About the Author

Logan Maniscalco (they/them) is a student at Amherst College and the Communications Organizer for the WGC. They started Re/defining Gender in conjunction with the Center in order to share their everyday musings on issues facing gender-marginalized individuals, especially those facing other intersections of marginalization, such as race, class, ability, and sexual orientation. This column is meant to confront both definitions of womanhood and experiences of misogyny in everyday life and reflects the opinions of the author.

April 29, 2024: Take Care

Over this last winter break, I was a caretaker for the first time in my life. After a loved one had a major surgery, I spent the majority of winter break helping her while she was in recovery. Over the course of those weeks, I came to be reminded of my values of devotion, patience, kindness, and care.

April 1, 2024: A Call for Justice: The Rise of Protests Against Femicide in the Global South

As we conclude Women’s History Month and remember opportunities we’ve taken to celebrate the accomplishments made by and movements led by women throughout history, we must also remember and give attention to the massive violence enacted against women across the globe, particularly widespread femicide. More recently, there have been a number of protests in the Global South against femicide, primarily in Kenya and Mexico.

October 30, 2023: Not Just Surviving: The Right to Safe and Sustainable Parenting for Marginalized Communities

At multiple points over the course of my life my mother has worked more than one job in an effort to keep the two of us and my younger brother safe, healthy, and economically stable. When I was in middle school, my mother supported her income from her primary job as a postal worker by delivering newspapers in our city. She was fortunate enough to be placed on a route that served our neighborhood and the surrounding, so she could be close to home.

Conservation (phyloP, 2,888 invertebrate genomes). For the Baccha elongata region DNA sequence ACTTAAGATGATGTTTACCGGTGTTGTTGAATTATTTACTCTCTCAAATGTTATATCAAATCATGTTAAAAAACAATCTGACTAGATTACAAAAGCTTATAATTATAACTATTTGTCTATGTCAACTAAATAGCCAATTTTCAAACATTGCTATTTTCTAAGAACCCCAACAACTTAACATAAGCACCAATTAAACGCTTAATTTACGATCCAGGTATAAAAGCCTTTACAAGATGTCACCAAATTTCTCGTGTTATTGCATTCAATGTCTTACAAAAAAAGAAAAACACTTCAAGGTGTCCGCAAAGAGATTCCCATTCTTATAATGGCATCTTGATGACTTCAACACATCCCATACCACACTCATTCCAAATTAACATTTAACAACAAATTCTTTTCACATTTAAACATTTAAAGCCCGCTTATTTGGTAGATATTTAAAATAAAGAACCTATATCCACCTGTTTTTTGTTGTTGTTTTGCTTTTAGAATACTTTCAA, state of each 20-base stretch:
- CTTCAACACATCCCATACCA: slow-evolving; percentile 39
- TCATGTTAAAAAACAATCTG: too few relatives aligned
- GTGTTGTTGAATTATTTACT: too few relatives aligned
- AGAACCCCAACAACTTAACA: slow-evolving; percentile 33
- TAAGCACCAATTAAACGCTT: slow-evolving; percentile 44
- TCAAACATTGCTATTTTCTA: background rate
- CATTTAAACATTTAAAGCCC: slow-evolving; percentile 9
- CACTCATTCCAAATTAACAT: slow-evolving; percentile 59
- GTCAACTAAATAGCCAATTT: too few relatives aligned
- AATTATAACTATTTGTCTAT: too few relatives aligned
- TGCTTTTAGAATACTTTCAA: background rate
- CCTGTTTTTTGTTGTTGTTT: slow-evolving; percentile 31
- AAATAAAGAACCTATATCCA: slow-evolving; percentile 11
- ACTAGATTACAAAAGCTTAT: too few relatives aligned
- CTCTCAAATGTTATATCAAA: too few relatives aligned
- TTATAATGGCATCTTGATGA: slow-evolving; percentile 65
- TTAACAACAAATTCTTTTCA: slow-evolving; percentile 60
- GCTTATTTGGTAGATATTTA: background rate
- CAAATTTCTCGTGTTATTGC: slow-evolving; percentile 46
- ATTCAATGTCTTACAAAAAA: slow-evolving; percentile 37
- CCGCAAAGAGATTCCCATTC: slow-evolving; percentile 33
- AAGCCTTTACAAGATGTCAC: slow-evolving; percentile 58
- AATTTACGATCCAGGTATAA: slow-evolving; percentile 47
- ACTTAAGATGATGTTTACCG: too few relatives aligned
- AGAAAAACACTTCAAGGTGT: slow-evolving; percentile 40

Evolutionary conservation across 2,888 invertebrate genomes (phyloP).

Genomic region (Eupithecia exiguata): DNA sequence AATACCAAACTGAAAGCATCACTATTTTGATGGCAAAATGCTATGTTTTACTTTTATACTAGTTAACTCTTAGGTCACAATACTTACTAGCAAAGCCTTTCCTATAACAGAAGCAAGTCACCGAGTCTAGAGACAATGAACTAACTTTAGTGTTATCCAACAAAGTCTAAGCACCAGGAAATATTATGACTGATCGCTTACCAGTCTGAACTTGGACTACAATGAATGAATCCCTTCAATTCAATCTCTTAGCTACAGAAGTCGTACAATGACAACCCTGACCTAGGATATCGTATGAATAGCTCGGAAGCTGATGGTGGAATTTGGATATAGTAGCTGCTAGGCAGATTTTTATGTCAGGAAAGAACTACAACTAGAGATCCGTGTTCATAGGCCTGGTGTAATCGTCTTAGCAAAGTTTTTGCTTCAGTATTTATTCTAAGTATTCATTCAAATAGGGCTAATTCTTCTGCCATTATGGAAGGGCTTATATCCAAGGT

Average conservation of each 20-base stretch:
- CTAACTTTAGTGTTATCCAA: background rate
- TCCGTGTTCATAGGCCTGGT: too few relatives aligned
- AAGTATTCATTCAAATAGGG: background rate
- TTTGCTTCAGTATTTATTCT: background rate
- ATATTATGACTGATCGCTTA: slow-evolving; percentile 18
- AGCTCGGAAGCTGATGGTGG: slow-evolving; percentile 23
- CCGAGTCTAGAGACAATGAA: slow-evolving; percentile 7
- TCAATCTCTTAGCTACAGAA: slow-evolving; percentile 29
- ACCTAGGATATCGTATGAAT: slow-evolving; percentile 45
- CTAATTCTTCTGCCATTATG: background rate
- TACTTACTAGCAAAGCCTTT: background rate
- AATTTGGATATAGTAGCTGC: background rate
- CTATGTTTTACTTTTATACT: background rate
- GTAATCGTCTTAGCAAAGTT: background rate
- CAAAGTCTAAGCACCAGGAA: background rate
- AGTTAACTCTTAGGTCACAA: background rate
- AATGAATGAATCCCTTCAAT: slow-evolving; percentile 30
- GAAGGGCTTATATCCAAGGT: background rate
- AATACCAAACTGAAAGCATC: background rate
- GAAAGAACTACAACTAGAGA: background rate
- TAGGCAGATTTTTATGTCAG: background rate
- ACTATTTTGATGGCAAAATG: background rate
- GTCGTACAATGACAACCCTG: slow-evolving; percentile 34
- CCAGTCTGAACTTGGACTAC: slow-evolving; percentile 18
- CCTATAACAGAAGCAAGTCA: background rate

October 11, 2023: The Right to Have Children: A Look Into the Role of Forced Sterilization in the U.S.

Medical Apartheid: The Dark History of Medical Experimentation on Black Americans from Colonial Times to the Present by Harriet Washington describes the life of Fannie Lou Hamer, a Black woman living on a plantation in 1961 trying to help get rid of her family’s debt. One day she entered a Mississippi hospital to have–what was most likely–a benign uterine fibroid tumor removed but left the hospital sterilized.

May 8, 2023: The Talk

One day in 2012, the entire fifth grade of my elementary school was on edge. All day, students had been pulled out of class, split up into girls and boys, and brought into an empty classroom to have a conversation, the topic of which they were not allowed to disclose to their peers until everyone had been in the room. There had been whispers and giggles all day, and we wondered what it could be. Finally, I got answers when my class was split up, taken into separate rooms, and sat on the floor. We were shown a video presentation about something some of us had heard of, some of us were already dealing with every day, and some of us had only imagined after hearing implicit jokes writers snuck into the shows we would watch every day once we got home. The presentation was about periods.*cue ominous end of the world music*

March 20, 2023: Is This For Me? The Benefits and Pitfalls of Talk Therapy in the U.S.